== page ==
Using SPICE model blocks – Part Two

Steven J. Goldman, Applications Engineer


Clock-to-Gate driver SPICE Model

Relative timing of all edges for the input clock (CLK) and the two outputs (HS & LS)

This article is Part Two of a mini-series, presenting useful SPICE model blocks to help motor control and power supply designers perform effective simulations.  Part One introduced a block called “DUALCLOCK” that generates two floating clock outputs (see PSD, March 2017) for driving half-bridge circuits.  The CLOCKDRIVER model presented here, converts one reference input clock to two, differential, out-of-phase clocks with programmable deadtime and slew-rate control.  For power supply applications, such as true sinewave AC inverters, the designer will want to modulate the pulse width of the incoming clock (PWM signal).   Of course, CLOCKDRIVER can also be utilized for driving half-bridge circuits, including traditional Synchronous Buck Converters, however, DUALCLOCK would be a simpler solution in that case with faster analysis times.

Circuits and application notes are readily available for DC-to-AC inverters (such as solar power converters), however, modeling these circuits is a different story.   With the addition of proper building blocks, using traditional SPICE tools (such as Multisim by National Instruments)to simulate power supplies (converting or inverting) becomes much easier.  For those of us that love to simulate, we know what a joy it is when a “block” or SPICE model is fully tested and available, ready to drop into our schematic so that we can continue to work on the circuit at hand, to solve and analyze our immediate needs.  Without these tested blocks, we end up troubleshooting their models instead of our circuit.  Presented here is another model that will converge cleanly, run quickly, and has been tested and proven.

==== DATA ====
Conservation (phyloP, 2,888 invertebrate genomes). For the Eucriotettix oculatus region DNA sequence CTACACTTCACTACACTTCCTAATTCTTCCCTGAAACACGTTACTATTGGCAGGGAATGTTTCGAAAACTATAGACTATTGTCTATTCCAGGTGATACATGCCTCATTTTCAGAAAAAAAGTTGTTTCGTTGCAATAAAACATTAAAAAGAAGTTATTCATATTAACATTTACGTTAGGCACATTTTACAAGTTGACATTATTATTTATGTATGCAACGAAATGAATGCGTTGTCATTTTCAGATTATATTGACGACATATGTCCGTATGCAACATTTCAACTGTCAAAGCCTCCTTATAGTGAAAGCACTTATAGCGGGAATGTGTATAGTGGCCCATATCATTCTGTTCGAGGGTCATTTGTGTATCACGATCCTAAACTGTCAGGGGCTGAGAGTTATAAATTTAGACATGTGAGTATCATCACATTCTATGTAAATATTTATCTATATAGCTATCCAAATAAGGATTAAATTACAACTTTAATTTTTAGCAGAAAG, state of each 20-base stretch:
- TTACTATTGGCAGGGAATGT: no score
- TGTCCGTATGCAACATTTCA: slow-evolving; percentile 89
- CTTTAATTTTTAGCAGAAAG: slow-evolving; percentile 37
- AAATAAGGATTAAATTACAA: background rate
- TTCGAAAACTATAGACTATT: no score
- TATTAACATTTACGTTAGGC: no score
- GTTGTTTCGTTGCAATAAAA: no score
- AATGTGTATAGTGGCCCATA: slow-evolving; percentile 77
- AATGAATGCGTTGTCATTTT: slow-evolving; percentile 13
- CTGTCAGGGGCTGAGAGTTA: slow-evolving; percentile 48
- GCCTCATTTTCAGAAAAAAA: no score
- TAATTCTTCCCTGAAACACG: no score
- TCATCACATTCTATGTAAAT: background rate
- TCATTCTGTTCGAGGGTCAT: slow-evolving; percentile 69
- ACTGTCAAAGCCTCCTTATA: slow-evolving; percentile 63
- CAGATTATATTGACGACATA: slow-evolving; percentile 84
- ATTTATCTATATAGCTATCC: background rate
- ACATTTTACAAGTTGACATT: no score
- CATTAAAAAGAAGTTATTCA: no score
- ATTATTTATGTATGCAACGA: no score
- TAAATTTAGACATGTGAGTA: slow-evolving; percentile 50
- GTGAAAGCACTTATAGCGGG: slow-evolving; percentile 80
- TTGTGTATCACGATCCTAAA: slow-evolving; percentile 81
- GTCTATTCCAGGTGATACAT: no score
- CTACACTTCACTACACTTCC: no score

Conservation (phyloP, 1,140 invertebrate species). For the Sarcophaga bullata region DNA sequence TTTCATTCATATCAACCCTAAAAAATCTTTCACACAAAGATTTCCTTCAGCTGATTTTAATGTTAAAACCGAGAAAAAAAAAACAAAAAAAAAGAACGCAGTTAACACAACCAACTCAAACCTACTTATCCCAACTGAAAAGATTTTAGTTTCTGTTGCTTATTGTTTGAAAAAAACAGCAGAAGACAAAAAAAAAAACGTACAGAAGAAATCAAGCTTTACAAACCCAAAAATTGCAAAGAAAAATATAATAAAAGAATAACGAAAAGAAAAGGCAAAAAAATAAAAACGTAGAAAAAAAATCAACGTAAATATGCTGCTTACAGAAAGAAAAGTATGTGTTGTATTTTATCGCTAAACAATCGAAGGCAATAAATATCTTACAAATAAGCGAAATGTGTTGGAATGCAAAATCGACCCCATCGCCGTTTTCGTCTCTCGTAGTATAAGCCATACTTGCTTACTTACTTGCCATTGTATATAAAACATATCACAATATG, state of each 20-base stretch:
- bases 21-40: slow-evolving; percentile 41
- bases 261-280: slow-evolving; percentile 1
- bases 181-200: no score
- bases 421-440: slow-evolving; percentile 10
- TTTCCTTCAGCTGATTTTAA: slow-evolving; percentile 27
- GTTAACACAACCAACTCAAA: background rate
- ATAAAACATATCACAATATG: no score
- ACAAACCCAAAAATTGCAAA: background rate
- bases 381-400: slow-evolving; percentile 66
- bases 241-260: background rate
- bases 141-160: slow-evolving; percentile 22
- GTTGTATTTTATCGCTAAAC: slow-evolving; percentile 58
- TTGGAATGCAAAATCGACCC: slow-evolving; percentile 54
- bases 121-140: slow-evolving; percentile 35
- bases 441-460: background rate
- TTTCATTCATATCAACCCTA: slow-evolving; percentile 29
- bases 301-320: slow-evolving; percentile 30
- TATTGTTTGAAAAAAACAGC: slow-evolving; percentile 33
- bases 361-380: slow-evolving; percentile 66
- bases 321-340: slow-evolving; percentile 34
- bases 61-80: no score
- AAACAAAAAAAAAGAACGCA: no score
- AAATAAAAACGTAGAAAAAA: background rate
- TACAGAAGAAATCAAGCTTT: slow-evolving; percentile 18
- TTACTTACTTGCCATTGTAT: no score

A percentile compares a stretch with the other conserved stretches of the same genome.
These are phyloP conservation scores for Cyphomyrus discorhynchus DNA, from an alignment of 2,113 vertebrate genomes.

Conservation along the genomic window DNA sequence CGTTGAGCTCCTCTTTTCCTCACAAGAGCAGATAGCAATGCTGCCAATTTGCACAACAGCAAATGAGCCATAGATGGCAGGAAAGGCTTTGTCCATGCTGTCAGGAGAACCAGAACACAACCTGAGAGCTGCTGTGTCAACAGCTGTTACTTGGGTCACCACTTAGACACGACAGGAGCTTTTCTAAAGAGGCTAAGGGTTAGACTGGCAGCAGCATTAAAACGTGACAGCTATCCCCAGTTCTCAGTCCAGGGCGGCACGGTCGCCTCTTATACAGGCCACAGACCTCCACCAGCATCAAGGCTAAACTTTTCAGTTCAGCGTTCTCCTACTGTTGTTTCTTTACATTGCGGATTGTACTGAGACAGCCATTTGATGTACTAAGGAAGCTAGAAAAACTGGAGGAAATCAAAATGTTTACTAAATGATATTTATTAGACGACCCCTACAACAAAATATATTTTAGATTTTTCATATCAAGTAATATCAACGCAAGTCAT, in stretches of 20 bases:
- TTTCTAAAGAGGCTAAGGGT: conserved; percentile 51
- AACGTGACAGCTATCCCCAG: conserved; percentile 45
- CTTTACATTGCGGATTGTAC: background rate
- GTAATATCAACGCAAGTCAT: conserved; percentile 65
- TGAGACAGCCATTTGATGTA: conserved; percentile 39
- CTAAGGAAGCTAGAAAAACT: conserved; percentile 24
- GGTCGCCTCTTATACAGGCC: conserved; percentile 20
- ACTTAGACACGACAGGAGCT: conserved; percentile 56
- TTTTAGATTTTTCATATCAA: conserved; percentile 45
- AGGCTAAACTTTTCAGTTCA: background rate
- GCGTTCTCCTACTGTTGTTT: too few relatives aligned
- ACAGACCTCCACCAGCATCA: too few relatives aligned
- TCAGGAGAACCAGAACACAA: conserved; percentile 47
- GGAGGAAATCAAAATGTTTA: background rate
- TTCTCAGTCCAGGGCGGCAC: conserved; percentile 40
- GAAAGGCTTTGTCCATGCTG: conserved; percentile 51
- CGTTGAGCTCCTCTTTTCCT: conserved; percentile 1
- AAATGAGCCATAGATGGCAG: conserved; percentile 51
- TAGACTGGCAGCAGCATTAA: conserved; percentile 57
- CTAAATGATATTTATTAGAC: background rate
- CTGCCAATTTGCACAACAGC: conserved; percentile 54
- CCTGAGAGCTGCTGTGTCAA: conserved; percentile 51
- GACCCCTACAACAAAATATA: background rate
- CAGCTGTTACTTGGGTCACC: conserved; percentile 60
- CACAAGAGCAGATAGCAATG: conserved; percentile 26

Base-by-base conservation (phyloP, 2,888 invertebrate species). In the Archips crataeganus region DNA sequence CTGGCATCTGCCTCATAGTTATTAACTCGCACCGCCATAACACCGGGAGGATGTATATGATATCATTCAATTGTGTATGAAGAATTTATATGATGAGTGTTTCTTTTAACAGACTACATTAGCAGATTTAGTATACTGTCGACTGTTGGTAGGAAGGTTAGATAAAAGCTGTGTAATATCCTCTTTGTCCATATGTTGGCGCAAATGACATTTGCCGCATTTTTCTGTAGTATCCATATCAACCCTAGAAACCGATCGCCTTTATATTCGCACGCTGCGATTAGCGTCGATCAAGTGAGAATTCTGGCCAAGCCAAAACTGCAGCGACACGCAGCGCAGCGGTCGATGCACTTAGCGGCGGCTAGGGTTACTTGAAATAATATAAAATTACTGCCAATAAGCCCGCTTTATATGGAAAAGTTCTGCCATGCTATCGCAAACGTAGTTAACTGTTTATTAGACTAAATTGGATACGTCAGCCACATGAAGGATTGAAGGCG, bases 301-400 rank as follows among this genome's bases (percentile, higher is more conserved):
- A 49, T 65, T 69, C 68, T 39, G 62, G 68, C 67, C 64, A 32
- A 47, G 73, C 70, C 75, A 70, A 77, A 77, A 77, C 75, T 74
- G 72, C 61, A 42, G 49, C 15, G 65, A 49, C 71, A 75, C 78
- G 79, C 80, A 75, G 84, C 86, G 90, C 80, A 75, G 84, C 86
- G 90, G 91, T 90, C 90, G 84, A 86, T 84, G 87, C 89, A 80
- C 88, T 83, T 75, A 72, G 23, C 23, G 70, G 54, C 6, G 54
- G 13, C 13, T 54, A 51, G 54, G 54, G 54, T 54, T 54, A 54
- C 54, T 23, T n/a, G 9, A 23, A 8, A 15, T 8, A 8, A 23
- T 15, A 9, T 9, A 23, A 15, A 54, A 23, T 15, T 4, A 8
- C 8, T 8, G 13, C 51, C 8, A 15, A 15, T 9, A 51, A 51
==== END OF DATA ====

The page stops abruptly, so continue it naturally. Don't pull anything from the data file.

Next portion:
CLOCKDRIVER can be utilized for finding optimum operating frequency of synchronous buck converters. Computer aided design using this block can help select or confirm values for the output stages.  Simulating inverter waveforms takes a lot of computing horsepower, so please be patient with your simulation tools.  High-frequency and low-frequency waveforms will both be present in the analysis.  Slowing down the SLEWRATE will help your circuit converge and calculate quickly.